:: Volume 8, Issue 2 (Spring, In press, 2021) ::
Environ. health eng. manag. 2021, 8(2): 0-0 Back to browse issues page
Concentration of cadmium, arsenic, and lead in rice (Oryza sativa) and probabilistic health risk assessment: A case study in Hormozgan province, Iran
Leila Rezaei , Vali Alipour , Parisa Sharafi , Hamidreza Ghaffari , Amene Nematollahi , Vida Pesarakloo , Yadolah Fakhri
Corresponding author: Social Determinants in Health Promotion Research Center, Hormozgan University of Medical Sciences, Bandar Abbas, Iran , v_alip@yahoo.com
Abstract:   (398 Views)
Background: The presence of toxic heavy metals in cereal grains like rice is one of the main human and environmental health concerns. Their importance is because of their non-biodegradability nature, high half-time, and bioaccumulation ability in the human body. Among heavy metals, cadmium (Cd), lead (Pb), and arsenic (As) are most critical, so their concentrations in rice were evaluated in this study. 
Methods: In this study, the concentration of Cd and Pb was determined by graphite-furnace atomic absorption spectrometer (GF-AAS), while the concentration of As was measured by atomic spectrum poll after acid digestion of the milled rice samples. The probabilistic health risk assessment of Cd, As, and Pb through consumption of different types of rice including local rice and two types imported from India (IND) and Pakistan (PAK), was estimated for the adults in Hormozgan province using Monte Carlo simulation (MCS) technique.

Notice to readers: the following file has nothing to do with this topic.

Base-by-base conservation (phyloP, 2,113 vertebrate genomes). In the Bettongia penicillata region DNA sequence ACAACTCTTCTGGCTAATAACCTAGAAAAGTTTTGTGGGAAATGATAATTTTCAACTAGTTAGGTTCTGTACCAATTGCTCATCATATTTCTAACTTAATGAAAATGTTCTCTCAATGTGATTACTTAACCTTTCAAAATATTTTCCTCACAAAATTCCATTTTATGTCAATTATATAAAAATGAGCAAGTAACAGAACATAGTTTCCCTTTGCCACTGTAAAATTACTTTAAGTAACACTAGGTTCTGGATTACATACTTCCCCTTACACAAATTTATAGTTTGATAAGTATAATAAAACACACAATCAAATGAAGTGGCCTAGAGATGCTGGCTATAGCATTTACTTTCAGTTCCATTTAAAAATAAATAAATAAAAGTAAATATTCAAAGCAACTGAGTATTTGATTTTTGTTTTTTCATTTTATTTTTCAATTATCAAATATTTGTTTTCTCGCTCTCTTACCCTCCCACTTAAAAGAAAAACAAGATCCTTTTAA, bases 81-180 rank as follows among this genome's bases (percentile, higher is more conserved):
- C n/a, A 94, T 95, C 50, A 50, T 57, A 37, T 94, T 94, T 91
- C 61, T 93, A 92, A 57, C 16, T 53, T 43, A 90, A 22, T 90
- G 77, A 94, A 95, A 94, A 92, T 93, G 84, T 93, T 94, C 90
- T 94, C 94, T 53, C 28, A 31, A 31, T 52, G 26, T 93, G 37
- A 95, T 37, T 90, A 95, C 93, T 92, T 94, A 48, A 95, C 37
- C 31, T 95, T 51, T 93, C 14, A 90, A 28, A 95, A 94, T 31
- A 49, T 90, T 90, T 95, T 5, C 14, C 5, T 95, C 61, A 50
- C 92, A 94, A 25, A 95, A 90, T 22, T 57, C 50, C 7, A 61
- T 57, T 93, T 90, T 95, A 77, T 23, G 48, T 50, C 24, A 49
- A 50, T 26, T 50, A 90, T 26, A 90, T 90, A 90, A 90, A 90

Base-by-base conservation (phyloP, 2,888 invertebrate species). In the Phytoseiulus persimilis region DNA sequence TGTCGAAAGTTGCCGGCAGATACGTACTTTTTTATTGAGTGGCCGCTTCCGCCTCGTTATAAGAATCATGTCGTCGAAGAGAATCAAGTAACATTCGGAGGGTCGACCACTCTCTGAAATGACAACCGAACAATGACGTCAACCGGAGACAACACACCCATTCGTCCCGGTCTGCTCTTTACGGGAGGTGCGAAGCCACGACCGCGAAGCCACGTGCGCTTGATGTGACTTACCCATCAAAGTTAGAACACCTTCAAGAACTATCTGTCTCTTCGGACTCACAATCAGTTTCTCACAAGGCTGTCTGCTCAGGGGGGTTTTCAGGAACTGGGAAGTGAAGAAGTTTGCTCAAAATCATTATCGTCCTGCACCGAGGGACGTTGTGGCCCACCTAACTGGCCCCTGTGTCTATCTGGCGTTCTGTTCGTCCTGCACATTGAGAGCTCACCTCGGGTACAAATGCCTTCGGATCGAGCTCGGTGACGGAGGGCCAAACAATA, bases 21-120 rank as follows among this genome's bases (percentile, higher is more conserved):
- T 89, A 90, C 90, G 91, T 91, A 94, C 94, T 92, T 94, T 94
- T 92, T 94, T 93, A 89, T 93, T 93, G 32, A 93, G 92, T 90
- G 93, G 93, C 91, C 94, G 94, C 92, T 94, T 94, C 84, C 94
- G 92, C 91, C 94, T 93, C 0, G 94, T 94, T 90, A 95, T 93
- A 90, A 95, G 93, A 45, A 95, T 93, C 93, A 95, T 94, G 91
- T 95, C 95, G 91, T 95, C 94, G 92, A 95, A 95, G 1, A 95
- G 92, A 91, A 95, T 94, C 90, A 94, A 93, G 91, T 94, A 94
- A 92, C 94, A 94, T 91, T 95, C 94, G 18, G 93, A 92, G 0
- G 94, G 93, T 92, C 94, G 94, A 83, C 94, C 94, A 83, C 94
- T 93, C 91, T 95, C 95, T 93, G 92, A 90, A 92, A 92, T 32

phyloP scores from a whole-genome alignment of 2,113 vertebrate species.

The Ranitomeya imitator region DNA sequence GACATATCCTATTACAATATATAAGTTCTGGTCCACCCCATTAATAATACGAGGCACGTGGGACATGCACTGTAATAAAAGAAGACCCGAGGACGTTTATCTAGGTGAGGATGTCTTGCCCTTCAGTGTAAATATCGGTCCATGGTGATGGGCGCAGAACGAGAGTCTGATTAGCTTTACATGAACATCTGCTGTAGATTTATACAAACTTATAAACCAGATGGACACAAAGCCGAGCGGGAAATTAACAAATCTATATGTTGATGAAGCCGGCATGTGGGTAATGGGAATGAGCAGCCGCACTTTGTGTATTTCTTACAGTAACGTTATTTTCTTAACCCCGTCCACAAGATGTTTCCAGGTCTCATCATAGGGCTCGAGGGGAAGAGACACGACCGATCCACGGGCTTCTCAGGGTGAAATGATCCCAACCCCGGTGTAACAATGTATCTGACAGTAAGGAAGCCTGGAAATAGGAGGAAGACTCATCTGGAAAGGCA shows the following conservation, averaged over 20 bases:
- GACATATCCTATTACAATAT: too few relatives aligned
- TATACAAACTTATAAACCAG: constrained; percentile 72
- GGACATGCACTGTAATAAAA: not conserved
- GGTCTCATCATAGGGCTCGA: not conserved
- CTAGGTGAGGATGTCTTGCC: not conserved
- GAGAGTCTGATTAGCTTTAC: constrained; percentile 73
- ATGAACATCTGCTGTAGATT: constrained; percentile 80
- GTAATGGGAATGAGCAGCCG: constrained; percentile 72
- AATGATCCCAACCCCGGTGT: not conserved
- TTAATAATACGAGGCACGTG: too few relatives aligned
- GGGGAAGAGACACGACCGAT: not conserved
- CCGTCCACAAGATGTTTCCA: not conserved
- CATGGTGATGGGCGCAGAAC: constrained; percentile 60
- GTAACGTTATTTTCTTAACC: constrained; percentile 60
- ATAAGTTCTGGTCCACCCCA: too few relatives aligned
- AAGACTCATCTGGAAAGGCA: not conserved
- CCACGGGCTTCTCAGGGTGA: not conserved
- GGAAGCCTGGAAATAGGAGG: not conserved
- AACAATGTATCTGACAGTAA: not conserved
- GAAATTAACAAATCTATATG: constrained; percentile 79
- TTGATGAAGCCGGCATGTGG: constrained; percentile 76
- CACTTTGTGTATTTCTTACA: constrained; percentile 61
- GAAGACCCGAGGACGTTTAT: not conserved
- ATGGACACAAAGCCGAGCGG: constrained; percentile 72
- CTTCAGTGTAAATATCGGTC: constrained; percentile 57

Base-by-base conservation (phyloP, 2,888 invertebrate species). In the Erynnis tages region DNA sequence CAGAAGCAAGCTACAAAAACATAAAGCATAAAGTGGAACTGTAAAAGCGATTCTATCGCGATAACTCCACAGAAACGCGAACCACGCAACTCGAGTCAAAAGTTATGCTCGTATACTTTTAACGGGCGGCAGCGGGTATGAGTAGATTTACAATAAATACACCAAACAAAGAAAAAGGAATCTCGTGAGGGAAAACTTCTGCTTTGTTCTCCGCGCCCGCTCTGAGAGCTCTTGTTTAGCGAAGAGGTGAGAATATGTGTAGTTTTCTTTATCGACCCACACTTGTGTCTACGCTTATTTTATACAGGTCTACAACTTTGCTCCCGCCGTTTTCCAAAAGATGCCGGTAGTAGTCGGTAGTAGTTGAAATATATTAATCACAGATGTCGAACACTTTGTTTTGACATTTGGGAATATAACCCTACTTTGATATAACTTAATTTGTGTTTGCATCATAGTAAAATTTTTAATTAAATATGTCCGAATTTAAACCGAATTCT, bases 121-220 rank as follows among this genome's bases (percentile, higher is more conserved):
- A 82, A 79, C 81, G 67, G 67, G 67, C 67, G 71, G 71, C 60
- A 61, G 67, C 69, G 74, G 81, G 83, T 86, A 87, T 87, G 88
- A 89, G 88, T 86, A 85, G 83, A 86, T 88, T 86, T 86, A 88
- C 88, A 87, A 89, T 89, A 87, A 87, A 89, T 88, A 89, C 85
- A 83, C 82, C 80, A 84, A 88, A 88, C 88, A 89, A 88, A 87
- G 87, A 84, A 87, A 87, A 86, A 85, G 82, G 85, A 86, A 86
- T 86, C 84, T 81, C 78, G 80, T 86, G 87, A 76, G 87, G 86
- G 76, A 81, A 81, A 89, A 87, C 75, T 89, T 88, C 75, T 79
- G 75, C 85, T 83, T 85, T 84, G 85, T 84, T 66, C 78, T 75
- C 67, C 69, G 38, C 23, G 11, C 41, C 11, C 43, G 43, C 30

Results: It was revealed that the concentrations of all Cd, As, and Pb in the local rice samples were lower than those in the PAK and IND samples. The average concentration of As, Pb, and Cd in the rice samples were 0.045, 0.057, and 0.022 mg/kg, respectively. The estimated total target hazard quotient (TTHQ) for this population was lower than 1, representing negligible non-carcinogenic risk through rice consumption. However, total carcinogenic risk (TCR) via As intake showed a considerable carcinogenic risk (TCR > 1E-4) for this population. 
Conclusion: According to the results, it is necessary to perform continuous monitoring for concentration of Cd, As, and Pb especially in the imported rice samples.
Keywords: Heavy metal poisoning, Oryza, Environmental pollution, Monte Carlo method
Full-Text [PDF 1145 kb]   (256 Downloads)    
Type of Study: Original Article | Subject: General
Received: 2021/03/15 | Accepted: 2021/02/28 | Published: 2021/02/28

Ethics code: IR.HUMS.REC.14572


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Volume 8, Issue 2 (Spring, In press, 2021) Back to browse issues page